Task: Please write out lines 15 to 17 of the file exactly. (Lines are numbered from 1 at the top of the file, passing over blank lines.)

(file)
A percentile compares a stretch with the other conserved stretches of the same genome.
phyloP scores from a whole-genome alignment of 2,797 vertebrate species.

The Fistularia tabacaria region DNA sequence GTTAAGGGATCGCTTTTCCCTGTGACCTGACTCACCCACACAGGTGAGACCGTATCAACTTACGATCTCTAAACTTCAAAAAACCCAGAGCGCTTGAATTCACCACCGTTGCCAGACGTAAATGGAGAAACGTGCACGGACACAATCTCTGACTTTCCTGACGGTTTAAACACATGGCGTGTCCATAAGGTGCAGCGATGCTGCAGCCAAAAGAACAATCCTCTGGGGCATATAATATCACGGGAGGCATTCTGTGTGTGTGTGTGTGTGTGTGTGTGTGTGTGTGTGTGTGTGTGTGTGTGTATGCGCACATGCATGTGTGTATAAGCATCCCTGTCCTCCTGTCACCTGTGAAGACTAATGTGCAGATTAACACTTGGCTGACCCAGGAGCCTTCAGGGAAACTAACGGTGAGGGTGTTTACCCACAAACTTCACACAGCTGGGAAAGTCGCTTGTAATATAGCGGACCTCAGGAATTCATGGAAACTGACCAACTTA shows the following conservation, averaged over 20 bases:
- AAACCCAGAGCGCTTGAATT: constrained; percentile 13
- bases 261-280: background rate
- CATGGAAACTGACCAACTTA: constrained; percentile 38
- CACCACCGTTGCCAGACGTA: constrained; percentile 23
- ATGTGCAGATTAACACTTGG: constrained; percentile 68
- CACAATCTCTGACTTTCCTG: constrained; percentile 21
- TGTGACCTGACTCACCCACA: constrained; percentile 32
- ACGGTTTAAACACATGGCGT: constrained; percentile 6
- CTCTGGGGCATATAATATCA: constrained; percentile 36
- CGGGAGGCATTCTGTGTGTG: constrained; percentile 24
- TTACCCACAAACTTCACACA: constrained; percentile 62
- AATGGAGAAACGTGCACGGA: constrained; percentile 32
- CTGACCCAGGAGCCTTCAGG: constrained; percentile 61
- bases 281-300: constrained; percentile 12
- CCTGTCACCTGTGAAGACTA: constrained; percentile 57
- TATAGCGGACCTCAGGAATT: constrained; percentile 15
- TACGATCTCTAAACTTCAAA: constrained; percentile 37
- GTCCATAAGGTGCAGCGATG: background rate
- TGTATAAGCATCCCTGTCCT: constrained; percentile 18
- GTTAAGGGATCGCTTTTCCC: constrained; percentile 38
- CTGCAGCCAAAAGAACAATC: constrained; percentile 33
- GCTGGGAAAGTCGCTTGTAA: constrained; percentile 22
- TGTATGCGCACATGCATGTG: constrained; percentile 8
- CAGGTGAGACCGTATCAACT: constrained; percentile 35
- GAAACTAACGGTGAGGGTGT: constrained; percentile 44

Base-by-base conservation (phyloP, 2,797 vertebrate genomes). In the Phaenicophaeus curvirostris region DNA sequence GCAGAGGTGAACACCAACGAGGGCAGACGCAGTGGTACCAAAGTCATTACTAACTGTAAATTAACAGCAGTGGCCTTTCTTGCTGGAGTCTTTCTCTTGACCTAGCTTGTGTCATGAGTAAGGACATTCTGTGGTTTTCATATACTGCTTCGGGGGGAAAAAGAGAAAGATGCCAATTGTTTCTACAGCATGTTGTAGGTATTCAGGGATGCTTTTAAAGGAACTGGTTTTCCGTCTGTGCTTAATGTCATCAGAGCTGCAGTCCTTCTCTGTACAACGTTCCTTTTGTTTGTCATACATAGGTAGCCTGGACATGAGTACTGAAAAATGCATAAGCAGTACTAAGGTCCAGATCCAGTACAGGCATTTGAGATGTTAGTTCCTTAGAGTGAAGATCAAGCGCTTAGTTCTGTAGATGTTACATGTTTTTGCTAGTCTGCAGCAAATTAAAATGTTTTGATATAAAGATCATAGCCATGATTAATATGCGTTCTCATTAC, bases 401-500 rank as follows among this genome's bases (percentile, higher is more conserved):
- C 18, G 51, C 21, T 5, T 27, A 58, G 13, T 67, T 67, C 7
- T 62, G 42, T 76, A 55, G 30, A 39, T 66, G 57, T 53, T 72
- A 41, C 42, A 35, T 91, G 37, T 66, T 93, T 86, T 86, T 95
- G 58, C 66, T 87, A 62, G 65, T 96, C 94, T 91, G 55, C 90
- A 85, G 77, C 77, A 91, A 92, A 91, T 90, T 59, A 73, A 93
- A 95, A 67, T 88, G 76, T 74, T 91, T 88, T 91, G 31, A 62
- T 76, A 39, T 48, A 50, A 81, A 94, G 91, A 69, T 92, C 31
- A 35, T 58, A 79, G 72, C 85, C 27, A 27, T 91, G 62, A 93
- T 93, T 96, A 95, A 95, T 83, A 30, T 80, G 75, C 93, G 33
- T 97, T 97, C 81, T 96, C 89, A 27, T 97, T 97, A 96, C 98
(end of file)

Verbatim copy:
- AATGGAGAAACGTGCACGGA: constrained; percentile 32
- CTGACCCAGGAGCCTTCAGG: constrained; percentile 61
- bases 281-300: constrained; percentile 12